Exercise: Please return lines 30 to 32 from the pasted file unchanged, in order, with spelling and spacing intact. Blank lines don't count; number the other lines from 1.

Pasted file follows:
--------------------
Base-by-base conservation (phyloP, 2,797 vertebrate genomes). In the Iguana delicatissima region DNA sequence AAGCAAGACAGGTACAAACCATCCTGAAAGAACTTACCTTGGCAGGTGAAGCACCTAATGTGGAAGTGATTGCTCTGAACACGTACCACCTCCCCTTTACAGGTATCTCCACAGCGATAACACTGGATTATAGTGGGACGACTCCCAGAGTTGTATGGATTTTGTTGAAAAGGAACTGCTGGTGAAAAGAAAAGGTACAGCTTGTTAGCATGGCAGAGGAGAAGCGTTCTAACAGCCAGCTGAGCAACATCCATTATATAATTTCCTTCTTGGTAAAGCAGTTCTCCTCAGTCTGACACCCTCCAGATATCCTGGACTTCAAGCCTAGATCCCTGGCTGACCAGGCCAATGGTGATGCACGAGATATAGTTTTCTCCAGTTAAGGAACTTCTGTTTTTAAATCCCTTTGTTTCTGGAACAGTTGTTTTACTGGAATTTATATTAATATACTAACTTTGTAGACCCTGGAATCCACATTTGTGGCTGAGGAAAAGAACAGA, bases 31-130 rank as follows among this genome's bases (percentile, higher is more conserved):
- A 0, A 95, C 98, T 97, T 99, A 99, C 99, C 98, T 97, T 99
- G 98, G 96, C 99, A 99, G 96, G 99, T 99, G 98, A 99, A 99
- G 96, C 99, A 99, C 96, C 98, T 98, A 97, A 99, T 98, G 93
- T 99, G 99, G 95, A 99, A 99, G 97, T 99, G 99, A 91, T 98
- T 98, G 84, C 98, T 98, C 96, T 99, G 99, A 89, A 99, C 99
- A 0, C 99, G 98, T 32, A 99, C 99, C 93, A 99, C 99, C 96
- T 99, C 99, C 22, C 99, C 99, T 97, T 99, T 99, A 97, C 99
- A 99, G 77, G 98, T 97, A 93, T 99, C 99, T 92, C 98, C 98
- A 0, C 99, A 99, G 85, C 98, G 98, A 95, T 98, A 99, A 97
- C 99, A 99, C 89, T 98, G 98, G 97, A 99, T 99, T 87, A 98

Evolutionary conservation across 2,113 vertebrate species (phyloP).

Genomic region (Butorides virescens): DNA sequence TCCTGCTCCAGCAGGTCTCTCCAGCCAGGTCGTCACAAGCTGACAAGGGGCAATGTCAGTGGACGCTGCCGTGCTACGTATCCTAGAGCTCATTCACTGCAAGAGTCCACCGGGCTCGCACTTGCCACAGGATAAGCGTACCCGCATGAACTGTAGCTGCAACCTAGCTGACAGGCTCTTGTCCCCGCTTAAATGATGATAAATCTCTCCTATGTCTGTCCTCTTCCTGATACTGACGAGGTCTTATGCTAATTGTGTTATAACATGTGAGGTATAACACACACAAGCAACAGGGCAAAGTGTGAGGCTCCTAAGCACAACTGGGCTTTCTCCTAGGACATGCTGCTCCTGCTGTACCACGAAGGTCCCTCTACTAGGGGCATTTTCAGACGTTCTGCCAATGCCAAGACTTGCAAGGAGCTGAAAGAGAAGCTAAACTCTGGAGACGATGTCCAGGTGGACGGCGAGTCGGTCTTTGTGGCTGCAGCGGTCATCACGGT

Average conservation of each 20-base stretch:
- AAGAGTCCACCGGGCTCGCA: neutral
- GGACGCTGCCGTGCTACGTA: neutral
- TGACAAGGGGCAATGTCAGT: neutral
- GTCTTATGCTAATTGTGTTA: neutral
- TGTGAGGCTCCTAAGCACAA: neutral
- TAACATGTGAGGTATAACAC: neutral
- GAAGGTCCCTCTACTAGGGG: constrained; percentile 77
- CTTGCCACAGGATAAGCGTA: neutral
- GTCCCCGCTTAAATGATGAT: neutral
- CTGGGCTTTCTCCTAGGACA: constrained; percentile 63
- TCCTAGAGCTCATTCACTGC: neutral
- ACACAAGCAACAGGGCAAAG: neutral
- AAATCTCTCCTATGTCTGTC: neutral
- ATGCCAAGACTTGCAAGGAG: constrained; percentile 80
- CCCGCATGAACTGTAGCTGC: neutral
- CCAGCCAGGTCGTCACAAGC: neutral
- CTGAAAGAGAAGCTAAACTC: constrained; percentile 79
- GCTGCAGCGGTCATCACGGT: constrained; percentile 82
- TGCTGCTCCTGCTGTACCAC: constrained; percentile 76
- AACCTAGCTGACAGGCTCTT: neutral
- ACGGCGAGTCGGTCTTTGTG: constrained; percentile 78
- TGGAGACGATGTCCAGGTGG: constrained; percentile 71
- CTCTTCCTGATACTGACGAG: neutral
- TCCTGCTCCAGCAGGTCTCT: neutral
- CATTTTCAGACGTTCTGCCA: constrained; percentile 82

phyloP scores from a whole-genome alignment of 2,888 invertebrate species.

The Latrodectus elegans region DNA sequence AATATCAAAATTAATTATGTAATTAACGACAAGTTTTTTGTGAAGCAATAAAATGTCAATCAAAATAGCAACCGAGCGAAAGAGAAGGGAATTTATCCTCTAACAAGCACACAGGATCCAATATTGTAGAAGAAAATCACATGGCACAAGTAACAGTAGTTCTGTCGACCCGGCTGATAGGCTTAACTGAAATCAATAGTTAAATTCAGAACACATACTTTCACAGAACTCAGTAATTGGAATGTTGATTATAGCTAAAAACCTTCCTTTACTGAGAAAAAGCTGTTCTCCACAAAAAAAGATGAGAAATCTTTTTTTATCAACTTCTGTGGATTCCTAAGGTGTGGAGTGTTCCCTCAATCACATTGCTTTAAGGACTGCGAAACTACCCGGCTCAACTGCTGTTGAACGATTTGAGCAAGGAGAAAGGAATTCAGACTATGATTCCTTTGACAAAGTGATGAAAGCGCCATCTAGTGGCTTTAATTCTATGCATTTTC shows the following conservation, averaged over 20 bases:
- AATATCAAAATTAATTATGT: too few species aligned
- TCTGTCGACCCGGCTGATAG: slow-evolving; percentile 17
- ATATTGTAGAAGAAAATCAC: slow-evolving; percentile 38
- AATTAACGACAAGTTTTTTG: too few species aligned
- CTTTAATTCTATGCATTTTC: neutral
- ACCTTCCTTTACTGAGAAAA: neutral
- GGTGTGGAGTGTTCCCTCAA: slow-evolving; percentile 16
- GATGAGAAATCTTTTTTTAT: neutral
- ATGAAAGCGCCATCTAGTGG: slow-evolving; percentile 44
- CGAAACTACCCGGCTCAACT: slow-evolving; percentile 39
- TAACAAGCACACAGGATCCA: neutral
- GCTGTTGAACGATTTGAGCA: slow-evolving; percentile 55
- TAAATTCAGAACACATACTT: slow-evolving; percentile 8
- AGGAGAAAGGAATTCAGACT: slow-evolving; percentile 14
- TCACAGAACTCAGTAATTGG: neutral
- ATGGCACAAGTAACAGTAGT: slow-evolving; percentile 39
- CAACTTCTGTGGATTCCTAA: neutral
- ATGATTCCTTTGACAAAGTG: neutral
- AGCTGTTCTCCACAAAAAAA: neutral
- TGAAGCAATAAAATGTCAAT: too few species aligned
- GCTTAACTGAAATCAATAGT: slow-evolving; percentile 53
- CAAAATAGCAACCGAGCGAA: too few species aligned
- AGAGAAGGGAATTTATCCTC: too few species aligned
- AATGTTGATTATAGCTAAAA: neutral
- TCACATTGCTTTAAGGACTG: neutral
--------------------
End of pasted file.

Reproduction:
- CCAGCCAGGTCGTCACAAGC: neutral
- CTGAAAGAGAAGCTAAACTC: constrained; percentile 79
- GCTGCAGCGGTCATCACGGT: constrained; percentile 82